Here’s another awesome read.
Mara is a proud and beautiful slave girl who yearns for freedom. In order to gain it, she finds herself playing the dangerous role of double spy for two arch enemies – each of whom supports a contender for the throne of Egypt.
Against her will, Mara finds herself falling in love with one of her masters, the noble Sheftu, and she starts to believe in his plans of restoring Thutmose III to the throne. But just when Mara is ready to offer Sheftu her help and her heart, her duplicity is discovered, and a battle ensues in which both Mara’s life and the fate of Egypt are at stake.
I first read this book in sixth grade, and to this day, it remains one of my favorites. Why is that, you might ask?
1. Mara is such a likeable, relatable character. She wants her freedom, I mean, who wouldn’t? You can forgive her a lot for trying to achieve that goal, even if that means the occasional stealing and more-than-occasional lying. She’s got spunk and courage, and will do what it takes to survive. She’s multilingual, too, which makes her valuable to the spies in Hatshepsut’s court.
2. Sheftu, oh my. He might have been the first mysterious-stranger-with-secrets hero that I ever read. Let me just say you won’t easily forget him. He and Mara have some great scenes together. He may seem ruthless and cruel, but once his heart is involved, well, everything works out for the best, of course.
3. The setting of Ancient Egypt is wonderfully described, but without too much info to make it boring. Looking back at the book, I am kind of confused why Queen Hatshepsut is made into the villain, but I’m more than willing to forgive that since the court politics are intriguing and the story is more about Mara and Sheftu anyway.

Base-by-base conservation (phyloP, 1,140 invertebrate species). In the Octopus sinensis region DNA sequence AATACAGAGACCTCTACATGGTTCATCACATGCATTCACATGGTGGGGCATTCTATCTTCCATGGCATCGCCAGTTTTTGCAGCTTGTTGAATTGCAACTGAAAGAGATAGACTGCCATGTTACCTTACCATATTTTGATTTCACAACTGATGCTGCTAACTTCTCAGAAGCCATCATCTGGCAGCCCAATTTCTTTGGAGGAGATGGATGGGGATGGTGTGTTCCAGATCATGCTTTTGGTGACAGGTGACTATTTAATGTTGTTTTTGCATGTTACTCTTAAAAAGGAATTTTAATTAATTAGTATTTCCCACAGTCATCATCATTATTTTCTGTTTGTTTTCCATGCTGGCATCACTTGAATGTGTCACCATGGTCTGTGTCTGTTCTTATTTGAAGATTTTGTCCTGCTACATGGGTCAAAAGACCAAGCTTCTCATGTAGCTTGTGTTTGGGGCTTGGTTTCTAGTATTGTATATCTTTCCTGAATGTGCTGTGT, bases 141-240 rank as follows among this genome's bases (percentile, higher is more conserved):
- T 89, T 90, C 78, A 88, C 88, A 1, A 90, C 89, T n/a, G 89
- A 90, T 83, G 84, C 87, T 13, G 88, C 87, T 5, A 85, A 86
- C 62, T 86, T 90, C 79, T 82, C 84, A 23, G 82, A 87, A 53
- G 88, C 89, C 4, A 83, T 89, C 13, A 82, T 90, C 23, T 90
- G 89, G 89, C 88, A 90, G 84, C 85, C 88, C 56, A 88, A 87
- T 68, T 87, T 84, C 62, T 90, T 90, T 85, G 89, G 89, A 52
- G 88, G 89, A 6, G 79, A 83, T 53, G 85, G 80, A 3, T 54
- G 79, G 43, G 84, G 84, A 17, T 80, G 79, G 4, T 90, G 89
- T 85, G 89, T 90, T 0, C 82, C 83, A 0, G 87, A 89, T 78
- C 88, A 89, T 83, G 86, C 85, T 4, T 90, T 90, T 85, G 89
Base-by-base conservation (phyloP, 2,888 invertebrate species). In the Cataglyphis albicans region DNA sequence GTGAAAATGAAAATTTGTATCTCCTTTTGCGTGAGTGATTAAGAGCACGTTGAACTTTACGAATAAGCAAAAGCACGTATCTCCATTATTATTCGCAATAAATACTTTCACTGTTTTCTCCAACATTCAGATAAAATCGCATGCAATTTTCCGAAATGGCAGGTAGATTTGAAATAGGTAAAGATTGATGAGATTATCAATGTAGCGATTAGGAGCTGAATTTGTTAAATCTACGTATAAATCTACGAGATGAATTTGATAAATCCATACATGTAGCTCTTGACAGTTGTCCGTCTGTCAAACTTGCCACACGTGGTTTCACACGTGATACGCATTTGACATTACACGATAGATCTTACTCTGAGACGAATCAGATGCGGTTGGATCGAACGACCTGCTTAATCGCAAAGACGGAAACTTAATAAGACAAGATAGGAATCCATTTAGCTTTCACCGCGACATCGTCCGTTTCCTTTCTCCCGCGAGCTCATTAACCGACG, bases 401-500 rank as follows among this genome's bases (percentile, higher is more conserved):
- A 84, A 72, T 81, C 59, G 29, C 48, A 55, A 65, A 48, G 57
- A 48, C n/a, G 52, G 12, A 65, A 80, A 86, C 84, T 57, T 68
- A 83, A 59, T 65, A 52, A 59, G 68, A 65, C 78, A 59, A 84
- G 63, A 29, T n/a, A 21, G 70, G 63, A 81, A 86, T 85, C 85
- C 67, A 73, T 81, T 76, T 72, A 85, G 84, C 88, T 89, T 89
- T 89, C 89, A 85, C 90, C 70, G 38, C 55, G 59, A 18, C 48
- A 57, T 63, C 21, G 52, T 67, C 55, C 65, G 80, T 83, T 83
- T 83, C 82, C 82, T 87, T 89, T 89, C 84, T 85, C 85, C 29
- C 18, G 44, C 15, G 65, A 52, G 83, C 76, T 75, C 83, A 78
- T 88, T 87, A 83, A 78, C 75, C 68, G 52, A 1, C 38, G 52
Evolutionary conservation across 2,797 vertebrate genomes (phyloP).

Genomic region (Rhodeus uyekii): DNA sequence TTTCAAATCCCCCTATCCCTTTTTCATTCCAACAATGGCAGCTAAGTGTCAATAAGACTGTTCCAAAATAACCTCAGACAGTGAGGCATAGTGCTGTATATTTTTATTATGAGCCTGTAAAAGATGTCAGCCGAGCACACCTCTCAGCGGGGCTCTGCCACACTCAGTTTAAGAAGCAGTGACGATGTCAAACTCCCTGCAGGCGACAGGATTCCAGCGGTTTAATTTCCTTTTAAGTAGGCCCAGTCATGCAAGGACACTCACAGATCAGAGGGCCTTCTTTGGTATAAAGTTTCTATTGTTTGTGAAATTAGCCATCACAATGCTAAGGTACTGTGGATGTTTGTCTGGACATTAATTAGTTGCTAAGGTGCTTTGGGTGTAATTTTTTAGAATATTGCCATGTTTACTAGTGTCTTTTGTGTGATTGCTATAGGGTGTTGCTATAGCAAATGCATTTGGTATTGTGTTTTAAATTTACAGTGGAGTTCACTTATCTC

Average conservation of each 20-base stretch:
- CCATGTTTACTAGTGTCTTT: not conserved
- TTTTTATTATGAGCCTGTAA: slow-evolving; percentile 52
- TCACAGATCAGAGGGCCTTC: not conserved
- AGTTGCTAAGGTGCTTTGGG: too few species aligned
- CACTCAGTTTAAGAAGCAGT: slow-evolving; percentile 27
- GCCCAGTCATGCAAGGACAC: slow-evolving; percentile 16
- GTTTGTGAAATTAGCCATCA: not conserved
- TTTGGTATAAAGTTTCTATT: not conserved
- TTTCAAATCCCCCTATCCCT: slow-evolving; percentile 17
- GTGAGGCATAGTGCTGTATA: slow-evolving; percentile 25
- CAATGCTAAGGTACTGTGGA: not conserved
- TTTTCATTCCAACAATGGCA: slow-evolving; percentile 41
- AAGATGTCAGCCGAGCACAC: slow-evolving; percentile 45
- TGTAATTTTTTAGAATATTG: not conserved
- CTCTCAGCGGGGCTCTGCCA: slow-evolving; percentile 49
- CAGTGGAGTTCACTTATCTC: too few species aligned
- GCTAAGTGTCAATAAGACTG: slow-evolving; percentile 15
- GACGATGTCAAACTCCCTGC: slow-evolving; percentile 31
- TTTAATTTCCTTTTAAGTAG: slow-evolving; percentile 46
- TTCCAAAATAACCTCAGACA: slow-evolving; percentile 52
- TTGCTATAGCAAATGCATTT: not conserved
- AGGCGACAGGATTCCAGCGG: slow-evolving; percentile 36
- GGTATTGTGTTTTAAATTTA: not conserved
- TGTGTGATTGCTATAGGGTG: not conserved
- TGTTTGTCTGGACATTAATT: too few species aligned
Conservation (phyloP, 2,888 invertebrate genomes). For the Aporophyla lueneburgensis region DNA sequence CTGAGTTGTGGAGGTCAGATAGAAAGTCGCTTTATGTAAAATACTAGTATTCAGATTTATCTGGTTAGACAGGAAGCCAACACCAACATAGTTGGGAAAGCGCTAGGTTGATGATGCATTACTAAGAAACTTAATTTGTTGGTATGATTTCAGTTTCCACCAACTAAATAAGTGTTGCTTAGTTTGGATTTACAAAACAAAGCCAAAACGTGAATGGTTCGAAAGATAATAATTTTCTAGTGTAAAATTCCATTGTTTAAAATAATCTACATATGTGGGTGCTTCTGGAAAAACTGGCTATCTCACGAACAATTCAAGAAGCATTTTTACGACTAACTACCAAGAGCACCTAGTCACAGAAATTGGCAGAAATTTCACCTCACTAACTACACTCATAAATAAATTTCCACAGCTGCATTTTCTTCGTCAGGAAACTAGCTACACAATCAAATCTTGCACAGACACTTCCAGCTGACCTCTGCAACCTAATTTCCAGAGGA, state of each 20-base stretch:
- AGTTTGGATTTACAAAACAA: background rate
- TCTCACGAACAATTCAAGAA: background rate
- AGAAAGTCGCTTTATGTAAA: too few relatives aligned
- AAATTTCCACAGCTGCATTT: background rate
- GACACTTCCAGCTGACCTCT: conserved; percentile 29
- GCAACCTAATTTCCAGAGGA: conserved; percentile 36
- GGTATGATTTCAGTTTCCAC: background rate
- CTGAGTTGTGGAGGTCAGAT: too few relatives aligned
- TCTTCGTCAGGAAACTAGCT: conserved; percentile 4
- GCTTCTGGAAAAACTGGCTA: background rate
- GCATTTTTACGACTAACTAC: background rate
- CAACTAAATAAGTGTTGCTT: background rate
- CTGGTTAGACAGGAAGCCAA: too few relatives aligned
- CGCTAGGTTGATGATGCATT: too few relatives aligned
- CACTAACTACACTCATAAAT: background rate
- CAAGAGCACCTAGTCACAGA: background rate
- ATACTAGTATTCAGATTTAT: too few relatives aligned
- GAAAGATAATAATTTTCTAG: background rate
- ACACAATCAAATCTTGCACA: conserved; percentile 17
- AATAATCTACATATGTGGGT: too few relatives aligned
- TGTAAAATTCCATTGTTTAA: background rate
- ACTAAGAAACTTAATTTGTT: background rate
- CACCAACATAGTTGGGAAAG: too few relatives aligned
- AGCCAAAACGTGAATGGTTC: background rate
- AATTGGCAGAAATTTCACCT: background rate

4. The writing just sweeps you in: “The city that rose beyond them shimmered, almost drained of color, in the glare of Egyptian noon. Doorways were blue-black in white buildings, alleys were plunged in shadow; the gay colors of the sails and hulls that crowded the harbor seemed faded and indistinct, and even the green of the Nile was overlaid by a blinding surface glitter. Only the sky was vivid, curving in a high blue arch over ancient Menfe.” Talk about painting a picture!
Experience: Reading this book is like being immersed in Ancient Egypt. The characters are alive and full of passion, the action is intense and sometimes dangerous, and you’re never quite sure what’s going to happen next. This is true escapist literature, if you ever want to curl up with a good book and zone out of your own life for a few hours.
Pros: Smart, snappy dialogue; likeable characters; amazing writing
Cons: I only wish the ending wasn’t as abrupt, I wanted more! Everything gets resolved on literally the last pages, and I would have liked to read a little more about what the characters would do next. It’s probably too late to hope for a sequel. This book was written back in 1953!
Overall: This is the kind of book you can read over and over, like every month or so. It’s that good!